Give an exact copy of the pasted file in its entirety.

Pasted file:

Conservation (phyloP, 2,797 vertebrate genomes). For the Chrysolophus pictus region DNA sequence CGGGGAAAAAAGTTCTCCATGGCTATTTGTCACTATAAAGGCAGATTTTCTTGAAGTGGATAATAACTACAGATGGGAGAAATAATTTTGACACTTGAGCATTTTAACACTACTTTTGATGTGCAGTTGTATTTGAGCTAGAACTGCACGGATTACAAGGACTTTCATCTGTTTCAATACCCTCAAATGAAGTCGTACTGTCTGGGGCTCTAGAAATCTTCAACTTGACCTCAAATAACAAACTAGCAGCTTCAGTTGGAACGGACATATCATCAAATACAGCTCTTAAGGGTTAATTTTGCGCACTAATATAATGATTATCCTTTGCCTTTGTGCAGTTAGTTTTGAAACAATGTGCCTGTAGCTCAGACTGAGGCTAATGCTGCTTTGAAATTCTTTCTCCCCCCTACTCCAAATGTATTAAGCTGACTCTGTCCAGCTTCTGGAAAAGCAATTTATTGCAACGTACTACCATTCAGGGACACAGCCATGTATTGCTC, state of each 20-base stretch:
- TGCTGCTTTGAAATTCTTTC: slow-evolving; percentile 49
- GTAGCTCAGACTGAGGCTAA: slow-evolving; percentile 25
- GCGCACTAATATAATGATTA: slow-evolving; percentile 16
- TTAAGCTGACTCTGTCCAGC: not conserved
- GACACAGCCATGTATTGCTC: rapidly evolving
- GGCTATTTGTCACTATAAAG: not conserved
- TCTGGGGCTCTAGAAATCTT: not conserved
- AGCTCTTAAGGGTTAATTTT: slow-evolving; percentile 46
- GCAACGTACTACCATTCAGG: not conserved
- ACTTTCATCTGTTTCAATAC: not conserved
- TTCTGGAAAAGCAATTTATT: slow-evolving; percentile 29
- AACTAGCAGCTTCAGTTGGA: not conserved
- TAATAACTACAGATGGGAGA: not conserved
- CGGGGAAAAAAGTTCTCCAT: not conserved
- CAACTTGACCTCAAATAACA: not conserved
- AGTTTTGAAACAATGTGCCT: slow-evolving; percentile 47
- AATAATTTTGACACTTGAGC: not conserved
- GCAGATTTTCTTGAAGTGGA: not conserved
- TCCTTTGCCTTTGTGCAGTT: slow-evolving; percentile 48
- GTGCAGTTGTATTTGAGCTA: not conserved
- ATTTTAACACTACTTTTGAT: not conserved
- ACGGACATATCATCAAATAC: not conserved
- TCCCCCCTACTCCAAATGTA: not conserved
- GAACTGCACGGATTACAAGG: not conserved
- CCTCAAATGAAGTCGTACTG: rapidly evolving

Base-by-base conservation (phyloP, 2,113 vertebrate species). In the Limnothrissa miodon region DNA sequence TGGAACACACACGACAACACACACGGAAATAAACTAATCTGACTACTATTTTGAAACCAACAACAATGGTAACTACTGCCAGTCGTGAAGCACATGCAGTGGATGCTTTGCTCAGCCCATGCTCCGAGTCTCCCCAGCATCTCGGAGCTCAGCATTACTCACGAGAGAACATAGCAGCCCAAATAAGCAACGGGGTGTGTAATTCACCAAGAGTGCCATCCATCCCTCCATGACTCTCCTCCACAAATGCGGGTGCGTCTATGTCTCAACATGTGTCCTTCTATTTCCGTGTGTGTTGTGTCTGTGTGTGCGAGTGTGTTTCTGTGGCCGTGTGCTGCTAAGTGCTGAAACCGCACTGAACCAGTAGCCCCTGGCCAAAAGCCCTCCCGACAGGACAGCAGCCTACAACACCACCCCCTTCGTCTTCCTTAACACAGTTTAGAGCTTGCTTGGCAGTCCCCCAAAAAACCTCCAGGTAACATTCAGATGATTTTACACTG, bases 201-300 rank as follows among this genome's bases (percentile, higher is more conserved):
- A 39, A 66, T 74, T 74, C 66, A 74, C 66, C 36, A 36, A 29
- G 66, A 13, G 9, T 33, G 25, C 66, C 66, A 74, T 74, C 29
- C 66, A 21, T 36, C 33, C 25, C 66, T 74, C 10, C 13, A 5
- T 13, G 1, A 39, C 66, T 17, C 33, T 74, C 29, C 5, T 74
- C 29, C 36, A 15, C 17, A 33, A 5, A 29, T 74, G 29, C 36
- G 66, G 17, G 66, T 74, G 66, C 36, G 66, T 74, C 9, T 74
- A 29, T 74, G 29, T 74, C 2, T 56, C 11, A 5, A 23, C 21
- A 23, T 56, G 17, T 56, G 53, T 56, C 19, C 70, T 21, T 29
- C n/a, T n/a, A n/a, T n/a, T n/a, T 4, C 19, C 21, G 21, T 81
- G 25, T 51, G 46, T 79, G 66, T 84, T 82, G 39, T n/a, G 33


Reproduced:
Conservation (phyloP, 2,797 vertebrate genomes). For the Chrysolophus pictus region DNA sequence CGGGGAAAAAAGTTCTCCATGGCTATTTGTCACTATAAAGGCAGATTTTCTTGAAGTGGATAATAACTACAGATGGGAGAAATAATTTTGACACTTGAGCATTTTAACACTACTTTTGATGTGCAGTTGTATTTGAGCTAGAACTGCACGGATTACAAGGACTTTCATCTGTTTCAATACCCTCAAATGAAGTCGTACTGTCTGGGGCTCTAGAAATCTTCAACTTGACCTCAAATAACAAACTAGCAGCTTCAGTTGGAACGGACATATCATCAAATACAGCTCTTAAGGGTTAATTTTGCGCACTAATATAATGATTATCCTTTGCCTTTGTGCAGTTAGTTTTGAAACAATGTGCCTGTAGCTCAGACTGAGGCTAATGCTGCTTTGAAATTCTTTCTCCCCCCTACTCCAAATGTATTAAGCTGACTCTGTCCAGCTTCTGGAAAAGCAATTTATTGCAACGTACTACCATTCAGGGACACAGCCATGTATTGCTC, state of each 20-base stretch:
- TGCTGCTTTGAAATTCTTTC: slow-evolving; percentile 49
- GTAGCTCAGACTGAGGCTAA: slow-evolving; percentile 25
- GCGCACTAATATAATGATTA: slow-evolving; percentile 16
- TTAAGCTGACTCTGTCCAGC: not conserved
- GACACAGCCATGTATTGCTC: rapidly evolving
- GGCTATTTGTCACTATAAAG: not conserved
- TCTGGGGCTCTAGAAATCTT: not conserved
- AGCTCTTAAGGGTTAATTTT: slow-evolving; percentile 46
- GCAACGTACTACCATTCAGG: not conserved
- ACTTTCATCTGTTTCAATAC: not conserved
- TTCTGGAAAAGCAATTTATT: slow-evolving; percentile 29
- AACTAGCAGCTTCAGTTGGA: not conserved
- TAATAACTACAGATGGGAGA: not conserved
- CGGGGAAAAAAGTTCTCCAT: not conserved
- CAACTTGACCTCAAATAACA: not conserved
- AGTTTTGAAACAATGTGCCT: slow-evolving; percentile 47
- AATAATTTTGACACTTGAGC: not conserved
- GCAGATTTTCTTGAAGTGGA: not conserved
- TCCTTTGCCTTTGTGCAGTT: slow-evolving; percentile 48
- GTGCAGTTGTATTTGAGCTA: not conserved
- ATTTTAACACTACTTTTGAT: not conserved
- ACGGACATATCATCAAATAC: not conserved
- TCCCCCCTACTCCAAATGTA: not conserved
- GAACTGCACGGATTACAAGG: not conserved
- CCTCAAATGAAGTCGTACTG: rapidly evolving

Base-by-base conservation (phyloP, 2,113 vertebrate species). In the Limnothrissa miodon region DNA sequence TGGAACACACACGACAACACACACGGAAATAAACTAATCTGACTACTATTTTGAAACCAACAACAATGGTAACTACTGCCAGTCGTGAAGCACATGCAGTGGATGCTTTGCTCAGCCCATGCTCCGAGTCTCCCCAGCATCTCGGAGCTCAGCATTACTCACGAGAGAACATAGCAGCCCAAATAAGCAACGGGGTGTGTAATTCACCAAGAGTGCCATCCATCCCTCCATGACTCTCCTCCACAAATGCGGGTGCGTCTATGTCTCAACATGTGTCCTTCTATTTCCGTGTGTGTTGTGTCTGTGTGTGCGAGTGTGTTTCTGTGGCCGTGTGCTGCTAAGTGCTGAAACCGCACTGAACCAGTAGCCCCTGGCCAAAAGCCCTCCCGACAGGACAGCAGCCTACAACACCACCCCCTTCGTCTTCCTTAACACAGTTTAGAGCTTGCTTGGCAGTCCCCCAAAAAACCTCCAGGTAACATTCAGATGATTTTACACTG, bases 201-300 rank as follows among this genome's bases (percentile, higher is more conserved):
- A 39, A 66, T 74, T 74, C 66, A 74, C 66, C 36, A 36, A 29
- G 66, A 13, G 9, T 33, G 25, C 66, C 66, A 74, T 74, C 29
- C 66, A 21, T 36, C 33, C 25, C 66, T 74, C 10, C 13, A 5
- T 13, G 1, A 39, C 66, T 17, C 33, T 74, C 29, C 5, T 74
- C 29, C 36, A 15, C 17, A 33, A 5, A 29, T 74, G 29, C 36
- G 66, G 17, G 66, T 74, G 66, C 36, G 66, T 74, C 9, T 74
- A 29, T 74, G 29, T 74, C 2, T 56, C 11, A 5, A 23, C 21
- A 23, T 56, G 17, T 56, G 53, T 56, C 19, C 70, T 21, T 29
- C n/a, T n/a, A n/a, T n/a, T n/a, T 4, C 19, C 21, G 21, T 81
- G 25, T 51, G 46, T 79, G 66, T 84, T 82, G 39, T n/a, G 33